AMS can be prevented or lessened through slow ascent over a period of several days. Current guidelines recommend daily increases in sleeping elevation to be no more than 500 m per day.3 Prophylaxis with acetazolamide (Diamox) at a dose of 125 mg twice daily offers an excellent degree of protection as well.3 Should AMS develop, acetazolamide 250 mg orally twice daily is the mainstay of treatment.3
Acetazolamide encourages the secretion of bicarbonate into the urine, resulting in a more acidotic blood plasma, which encourages more rapid respirations. This helps to combat the relative bradypnea of altitude by encouraging more rapid respirations, particularly during deep sleep.3 Although acetazolamide is considered to be a “sulfa drug,” individuals with a sulfa allergy rarely experience allergy symptoms while taking this medication.4 Dexamethasone is even more efficacious for the treatment of AMS, since it acts directly on the vasogenic inflammatory effects of altitude. Dexamethasone is given as two doses of 4 mg over a 12-hour period either orally or intravenously/intramuscularly (IV/IM) depending on whether the patient can tolerate oral intake. Although it is a powerful drug against high altitude disease, dexamethasone use carries the risk of steroid-induced mania, which often is deleterious to others in a climbing party.
Nonsteroidal anti-inflammatory drugs (NSAIDs), such as ibuprofen, also have been shown to be helpful with the headache symptoms, and standard anti-emetics, such as ondansetron, also are useful for symptom management. Encouraging oral hydration to help alleviate the dehydrating effects of altitude likewise is beneficial. If the illness is severe with debilitating symptoms, oxygen administration is beneficial. If the symptoms are unbearable, even with medication, descent often is the best course of action, with symptoms lessening as the patient is lowered from the higher altitude. Unfortunately, having AMS predisposes one to repeat episodes despite good physical condition. The only true preventive measure is slow acclimatization to altitude, but prophylactic acetazolamide and/or dexamethasone has demonstrated reasonable outcomes in studies.3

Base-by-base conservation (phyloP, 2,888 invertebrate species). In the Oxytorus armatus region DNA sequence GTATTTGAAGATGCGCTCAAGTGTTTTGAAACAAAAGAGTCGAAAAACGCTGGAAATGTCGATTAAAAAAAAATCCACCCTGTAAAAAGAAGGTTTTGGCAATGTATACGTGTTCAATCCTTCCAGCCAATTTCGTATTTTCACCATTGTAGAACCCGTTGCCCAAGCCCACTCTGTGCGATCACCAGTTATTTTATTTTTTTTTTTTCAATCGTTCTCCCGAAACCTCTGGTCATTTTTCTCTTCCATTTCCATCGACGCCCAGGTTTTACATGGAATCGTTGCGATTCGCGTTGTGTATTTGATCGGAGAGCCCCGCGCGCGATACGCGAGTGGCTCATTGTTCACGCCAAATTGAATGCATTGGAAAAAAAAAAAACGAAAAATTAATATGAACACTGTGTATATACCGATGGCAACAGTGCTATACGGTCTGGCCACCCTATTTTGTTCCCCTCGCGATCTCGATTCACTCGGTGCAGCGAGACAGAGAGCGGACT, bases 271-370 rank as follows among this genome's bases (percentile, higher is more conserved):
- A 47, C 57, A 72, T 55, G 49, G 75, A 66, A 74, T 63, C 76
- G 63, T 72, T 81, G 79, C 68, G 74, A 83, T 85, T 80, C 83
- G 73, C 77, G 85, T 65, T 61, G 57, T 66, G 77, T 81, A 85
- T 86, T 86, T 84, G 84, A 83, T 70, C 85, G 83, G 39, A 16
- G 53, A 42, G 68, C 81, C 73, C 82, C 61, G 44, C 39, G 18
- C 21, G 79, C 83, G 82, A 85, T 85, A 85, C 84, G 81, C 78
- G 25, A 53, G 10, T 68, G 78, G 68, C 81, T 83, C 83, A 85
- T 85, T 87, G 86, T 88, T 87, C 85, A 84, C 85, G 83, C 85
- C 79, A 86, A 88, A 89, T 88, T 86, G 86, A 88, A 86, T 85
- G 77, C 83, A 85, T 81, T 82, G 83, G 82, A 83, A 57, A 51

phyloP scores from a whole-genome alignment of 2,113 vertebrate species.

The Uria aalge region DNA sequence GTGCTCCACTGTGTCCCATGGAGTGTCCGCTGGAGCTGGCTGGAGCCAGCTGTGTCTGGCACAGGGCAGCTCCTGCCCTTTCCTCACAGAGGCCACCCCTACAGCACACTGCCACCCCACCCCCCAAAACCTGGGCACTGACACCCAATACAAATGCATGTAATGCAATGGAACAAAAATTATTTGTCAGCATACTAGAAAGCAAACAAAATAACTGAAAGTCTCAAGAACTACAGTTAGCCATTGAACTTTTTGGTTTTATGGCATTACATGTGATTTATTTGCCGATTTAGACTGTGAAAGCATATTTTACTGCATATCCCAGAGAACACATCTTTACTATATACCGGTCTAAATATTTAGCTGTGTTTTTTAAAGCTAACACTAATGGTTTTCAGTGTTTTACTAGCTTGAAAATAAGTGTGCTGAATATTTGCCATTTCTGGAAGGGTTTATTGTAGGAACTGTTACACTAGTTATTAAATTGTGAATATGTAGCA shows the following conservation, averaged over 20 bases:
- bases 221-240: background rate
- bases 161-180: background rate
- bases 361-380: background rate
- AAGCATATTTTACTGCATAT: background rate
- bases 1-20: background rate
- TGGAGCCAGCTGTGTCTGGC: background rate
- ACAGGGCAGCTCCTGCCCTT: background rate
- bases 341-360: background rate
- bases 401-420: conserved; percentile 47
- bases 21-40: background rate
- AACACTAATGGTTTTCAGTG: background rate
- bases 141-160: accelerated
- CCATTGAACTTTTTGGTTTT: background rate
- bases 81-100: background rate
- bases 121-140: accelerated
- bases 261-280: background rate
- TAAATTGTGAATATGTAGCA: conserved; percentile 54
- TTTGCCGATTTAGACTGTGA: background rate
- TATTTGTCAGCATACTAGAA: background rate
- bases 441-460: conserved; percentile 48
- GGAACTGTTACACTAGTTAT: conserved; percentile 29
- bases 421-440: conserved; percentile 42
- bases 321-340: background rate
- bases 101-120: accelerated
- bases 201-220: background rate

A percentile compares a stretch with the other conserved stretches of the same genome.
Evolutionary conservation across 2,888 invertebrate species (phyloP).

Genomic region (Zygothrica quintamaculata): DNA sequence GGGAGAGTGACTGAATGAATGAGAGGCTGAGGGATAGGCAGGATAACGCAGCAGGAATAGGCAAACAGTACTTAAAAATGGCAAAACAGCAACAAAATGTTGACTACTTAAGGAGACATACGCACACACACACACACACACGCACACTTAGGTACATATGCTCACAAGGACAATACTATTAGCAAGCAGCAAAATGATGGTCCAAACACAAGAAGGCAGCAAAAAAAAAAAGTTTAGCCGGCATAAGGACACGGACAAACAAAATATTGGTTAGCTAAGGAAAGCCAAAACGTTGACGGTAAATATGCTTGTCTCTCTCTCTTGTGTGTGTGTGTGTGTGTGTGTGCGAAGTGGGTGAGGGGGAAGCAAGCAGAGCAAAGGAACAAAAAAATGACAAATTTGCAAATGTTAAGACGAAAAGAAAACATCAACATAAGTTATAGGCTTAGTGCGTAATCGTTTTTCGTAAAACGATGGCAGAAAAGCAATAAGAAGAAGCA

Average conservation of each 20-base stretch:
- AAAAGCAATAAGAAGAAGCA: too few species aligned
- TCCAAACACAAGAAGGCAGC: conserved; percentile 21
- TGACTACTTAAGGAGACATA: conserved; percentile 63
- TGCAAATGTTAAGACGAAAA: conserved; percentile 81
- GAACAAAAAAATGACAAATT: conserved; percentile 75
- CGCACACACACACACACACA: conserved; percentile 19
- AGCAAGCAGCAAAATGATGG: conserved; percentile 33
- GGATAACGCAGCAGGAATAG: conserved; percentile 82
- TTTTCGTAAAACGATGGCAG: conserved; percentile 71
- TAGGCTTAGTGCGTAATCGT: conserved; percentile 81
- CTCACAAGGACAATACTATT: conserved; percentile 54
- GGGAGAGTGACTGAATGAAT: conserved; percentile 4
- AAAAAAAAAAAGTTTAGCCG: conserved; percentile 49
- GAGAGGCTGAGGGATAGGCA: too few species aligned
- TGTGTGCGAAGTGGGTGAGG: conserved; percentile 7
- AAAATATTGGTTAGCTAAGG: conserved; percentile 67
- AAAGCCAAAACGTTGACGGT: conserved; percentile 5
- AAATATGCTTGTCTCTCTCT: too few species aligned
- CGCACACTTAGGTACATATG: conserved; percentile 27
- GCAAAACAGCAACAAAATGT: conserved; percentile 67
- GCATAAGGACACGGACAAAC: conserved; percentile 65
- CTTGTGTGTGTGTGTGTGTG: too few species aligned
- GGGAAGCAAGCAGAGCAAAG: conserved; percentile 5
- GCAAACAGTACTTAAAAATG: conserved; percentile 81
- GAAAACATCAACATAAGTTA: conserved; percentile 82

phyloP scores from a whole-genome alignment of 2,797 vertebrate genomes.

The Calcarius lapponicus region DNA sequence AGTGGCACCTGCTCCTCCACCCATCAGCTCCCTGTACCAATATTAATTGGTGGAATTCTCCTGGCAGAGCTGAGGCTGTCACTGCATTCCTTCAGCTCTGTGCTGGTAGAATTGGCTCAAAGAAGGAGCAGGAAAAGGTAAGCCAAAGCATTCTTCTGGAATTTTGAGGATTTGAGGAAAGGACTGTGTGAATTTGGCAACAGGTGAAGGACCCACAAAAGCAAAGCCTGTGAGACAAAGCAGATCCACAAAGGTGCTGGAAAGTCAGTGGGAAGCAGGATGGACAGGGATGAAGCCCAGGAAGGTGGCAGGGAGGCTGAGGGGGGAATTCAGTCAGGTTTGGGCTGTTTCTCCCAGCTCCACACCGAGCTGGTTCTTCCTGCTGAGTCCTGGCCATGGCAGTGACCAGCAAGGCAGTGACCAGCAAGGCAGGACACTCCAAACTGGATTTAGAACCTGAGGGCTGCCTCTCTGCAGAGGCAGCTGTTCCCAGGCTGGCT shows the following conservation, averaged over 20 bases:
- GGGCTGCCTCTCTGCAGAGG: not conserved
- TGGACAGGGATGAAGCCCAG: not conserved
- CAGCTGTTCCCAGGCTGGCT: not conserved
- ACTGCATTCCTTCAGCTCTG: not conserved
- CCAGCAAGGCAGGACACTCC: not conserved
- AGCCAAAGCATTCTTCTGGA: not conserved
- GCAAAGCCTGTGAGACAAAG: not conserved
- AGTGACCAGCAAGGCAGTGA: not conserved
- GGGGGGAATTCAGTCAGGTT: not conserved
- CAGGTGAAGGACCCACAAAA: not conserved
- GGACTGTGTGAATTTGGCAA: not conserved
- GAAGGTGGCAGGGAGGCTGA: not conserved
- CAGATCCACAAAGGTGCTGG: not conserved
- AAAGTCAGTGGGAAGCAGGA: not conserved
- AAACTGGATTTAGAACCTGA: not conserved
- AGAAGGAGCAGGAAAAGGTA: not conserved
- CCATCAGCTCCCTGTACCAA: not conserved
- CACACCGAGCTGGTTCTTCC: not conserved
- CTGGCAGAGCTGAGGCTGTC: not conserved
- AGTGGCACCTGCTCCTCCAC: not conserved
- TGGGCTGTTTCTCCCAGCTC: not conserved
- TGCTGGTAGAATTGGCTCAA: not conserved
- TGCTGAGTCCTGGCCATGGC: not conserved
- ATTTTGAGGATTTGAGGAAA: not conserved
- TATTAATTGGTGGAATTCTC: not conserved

It is worth mentioning that if the provider is at a high enough altitude to see these illnesses, they themselves are at risk for developing these pathologies. It is of the utmost importance that any provider practicing at high altitudes be familiar with preventive and treatment strategies for these high-altitude diseases so they do not fall victim to them and create a dangerous situation for the group they are caring for. Attitudes such as invincibility or machismo have no place at high altitudes. Provider self-care in these environs is of the utmost importance. Ascend slowly, consider chemical prophylaxis, remain hydrated, and monitor your own symptoms closely.
High Altitude Cerebral Edema
As climbers continue into high altitude, especially with untreated AMS symptoms, they begin to develop cerebral edema as their brain microvasculature continues to secrete fluid due to the patient’s chronically hypoxic state. Known as high altitude cerebral edema (HACE), this condition results in ataxia and malaise, with altered mental status developing shortly thereafter. Representing the final stage of AMS, it often presents with the full spectrum of severe AMS symptoms, such as intractable nausea and vomiting.4 This predictable disease progression defines HACE clinically as AMS in addition to ataxia or altered mental status.6 These symptoms sometimes have been confused for hypothermia, and the symptoms are similar, but evaluation of a core temperature will find the patient’s temperature as normal. In severe cases, papilledema and extensor plantar reflexes can be seen on physical exam.1